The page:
Well that kind of puts a dent in that theory (ofc I’m not saying it’s wrong). You tried both manual entry and signing a user up from the front-end, same result. I signed my users up from front-end but I manually changed the ID value to check the 999-1000 effect. I guess there’s something on your side. You could share your editor if you’d like someone to check it further.
Maybe I am misunderstanding how bubble arguments work, but I don’t think we could use the unique ID any way, as I would need to use this information for dynamic data. So I couldn’t use the unique ID as a customer ID, because I then wouldn’t be able to get workflows to add this to invoices later, correct?
Sure you can. You can always cross-reference data if you set your DB up correctly, where you define a new field as type [other field], e.g.
I have orders that are based on creations, that are created by users. So if you set it up correctly, you can use thing [Order]'s Creation’s user and all their fields respectively.
The problem I am seeing with ‘random strings’ is duplication. Wouldn’t I have to set up a bunch of other workflows to check that it is unique?
I don’t think so. Not exactly sure how to set it up just thinking about it now when reading your post but you should definitely be able to solve it. I think @mishav’s third party suggestion is valid. If you want to be really sure, perhaps there’s a possibility to use UUIDs through an API somewhere. You can read more here. (I think especially the part with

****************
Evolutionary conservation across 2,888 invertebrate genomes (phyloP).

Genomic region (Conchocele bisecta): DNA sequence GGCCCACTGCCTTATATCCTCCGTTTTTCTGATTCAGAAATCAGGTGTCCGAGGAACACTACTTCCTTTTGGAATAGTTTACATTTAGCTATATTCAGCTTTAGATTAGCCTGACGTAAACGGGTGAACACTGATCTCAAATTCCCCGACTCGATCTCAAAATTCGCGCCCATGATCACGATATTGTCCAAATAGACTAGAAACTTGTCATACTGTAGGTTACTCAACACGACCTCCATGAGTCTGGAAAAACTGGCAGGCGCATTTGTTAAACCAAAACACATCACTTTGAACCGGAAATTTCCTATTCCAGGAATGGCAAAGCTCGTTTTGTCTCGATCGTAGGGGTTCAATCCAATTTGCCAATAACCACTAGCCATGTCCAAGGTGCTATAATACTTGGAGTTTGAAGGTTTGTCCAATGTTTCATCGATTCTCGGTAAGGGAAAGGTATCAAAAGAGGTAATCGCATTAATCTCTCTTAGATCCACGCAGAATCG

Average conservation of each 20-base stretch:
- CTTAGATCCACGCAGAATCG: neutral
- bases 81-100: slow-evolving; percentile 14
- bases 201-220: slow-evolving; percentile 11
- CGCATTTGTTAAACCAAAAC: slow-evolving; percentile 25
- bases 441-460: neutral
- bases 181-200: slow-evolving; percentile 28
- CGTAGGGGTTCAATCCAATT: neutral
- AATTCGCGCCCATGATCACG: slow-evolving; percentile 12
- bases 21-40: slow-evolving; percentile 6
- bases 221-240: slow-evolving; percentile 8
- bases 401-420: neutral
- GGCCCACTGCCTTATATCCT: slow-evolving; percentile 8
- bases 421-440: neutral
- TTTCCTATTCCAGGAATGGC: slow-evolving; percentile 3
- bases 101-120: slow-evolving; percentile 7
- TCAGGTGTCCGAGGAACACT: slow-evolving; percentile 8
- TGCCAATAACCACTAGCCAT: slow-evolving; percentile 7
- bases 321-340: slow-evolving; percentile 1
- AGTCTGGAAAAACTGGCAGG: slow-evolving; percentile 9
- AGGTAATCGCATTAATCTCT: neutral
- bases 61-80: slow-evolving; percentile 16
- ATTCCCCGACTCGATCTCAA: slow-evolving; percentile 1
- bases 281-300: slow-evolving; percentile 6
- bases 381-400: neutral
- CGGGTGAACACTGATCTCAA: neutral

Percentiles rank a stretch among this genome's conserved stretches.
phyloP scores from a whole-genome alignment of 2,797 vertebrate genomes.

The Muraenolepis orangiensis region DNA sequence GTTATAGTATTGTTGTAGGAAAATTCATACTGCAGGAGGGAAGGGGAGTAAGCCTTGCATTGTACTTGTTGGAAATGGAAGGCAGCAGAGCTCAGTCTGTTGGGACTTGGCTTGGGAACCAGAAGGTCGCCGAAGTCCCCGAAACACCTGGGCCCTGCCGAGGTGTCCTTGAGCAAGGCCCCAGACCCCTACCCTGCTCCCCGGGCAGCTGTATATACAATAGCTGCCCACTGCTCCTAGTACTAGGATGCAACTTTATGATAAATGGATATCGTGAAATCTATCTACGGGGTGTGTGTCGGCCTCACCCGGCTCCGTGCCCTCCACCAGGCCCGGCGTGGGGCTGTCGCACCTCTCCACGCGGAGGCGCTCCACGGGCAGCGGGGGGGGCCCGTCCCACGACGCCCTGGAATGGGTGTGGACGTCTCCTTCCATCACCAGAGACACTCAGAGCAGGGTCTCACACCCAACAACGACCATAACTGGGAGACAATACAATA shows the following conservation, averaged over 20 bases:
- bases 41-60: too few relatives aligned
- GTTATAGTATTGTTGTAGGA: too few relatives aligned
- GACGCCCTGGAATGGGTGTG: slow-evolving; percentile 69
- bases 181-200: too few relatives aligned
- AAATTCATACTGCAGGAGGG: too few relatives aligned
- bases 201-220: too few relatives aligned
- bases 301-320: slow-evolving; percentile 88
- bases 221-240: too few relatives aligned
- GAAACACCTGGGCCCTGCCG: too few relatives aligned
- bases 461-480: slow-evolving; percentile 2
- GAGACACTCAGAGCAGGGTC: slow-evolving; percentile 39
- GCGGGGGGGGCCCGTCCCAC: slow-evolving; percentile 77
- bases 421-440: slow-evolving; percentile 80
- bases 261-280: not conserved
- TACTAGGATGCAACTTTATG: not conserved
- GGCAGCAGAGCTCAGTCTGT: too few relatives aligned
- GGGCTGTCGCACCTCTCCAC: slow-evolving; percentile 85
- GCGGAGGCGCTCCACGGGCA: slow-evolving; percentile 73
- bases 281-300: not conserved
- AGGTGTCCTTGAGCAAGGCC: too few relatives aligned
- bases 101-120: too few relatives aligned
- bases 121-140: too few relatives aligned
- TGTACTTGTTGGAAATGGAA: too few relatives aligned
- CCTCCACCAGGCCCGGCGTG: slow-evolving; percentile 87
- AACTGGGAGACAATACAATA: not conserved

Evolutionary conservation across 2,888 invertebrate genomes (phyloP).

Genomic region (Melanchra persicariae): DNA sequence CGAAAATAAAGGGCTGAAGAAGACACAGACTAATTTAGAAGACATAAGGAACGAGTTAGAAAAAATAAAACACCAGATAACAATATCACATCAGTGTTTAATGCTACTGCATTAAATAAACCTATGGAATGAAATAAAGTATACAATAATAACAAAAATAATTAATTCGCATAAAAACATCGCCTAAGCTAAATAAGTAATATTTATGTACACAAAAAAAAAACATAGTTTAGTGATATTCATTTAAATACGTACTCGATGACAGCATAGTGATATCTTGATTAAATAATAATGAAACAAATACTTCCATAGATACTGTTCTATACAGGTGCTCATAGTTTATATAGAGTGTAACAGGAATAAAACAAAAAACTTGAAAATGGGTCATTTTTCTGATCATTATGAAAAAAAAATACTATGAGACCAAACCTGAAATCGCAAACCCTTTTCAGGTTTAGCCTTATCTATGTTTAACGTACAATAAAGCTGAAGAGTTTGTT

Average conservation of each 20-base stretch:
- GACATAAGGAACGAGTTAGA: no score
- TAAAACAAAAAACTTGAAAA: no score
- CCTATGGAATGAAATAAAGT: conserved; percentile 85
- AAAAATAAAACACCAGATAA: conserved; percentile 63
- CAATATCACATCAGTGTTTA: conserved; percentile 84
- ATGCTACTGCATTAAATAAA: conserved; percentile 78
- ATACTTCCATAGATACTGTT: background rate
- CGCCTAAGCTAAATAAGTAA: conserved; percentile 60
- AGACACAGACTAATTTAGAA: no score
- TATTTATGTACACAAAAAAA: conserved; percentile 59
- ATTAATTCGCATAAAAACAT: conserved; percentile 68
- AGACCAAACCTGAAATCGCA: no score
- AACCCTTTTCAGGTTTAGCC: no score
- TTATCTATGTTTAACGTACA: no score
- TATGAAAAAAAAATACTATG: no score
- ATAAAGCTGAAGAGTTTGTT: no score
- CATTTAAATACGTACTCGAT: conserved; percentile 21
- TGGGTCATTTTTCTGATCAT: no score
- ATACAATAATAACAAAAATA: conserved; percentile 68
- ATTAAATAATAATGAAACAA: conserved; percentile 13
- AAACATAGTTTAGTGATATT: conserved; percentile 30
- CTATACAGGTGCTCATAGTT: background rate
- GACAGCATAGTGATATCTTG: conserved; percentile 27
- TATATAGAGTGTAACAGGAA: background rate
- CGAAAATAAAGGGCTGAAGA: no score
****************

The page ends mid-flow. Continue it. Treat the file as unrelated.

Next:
In other words, only after generating 1 billion UUIDs every second for the next 100 years, the probability of creating just one duplicate would be about 50%.)
helps to put the duplication error worries to rest.)
If you’d go with bubble’s “generate string”, I guess it’d be up to @emmanuel to comment on the random string generator’s technical specs of generating randomness. However and from a basic probability point of view, the more character’s you use, the less chance of duplication. In addition, the actual probability of duplication when generating a random string with enough characters, using letters, non-cap letters, numbers and special characters is "practically 0-ish".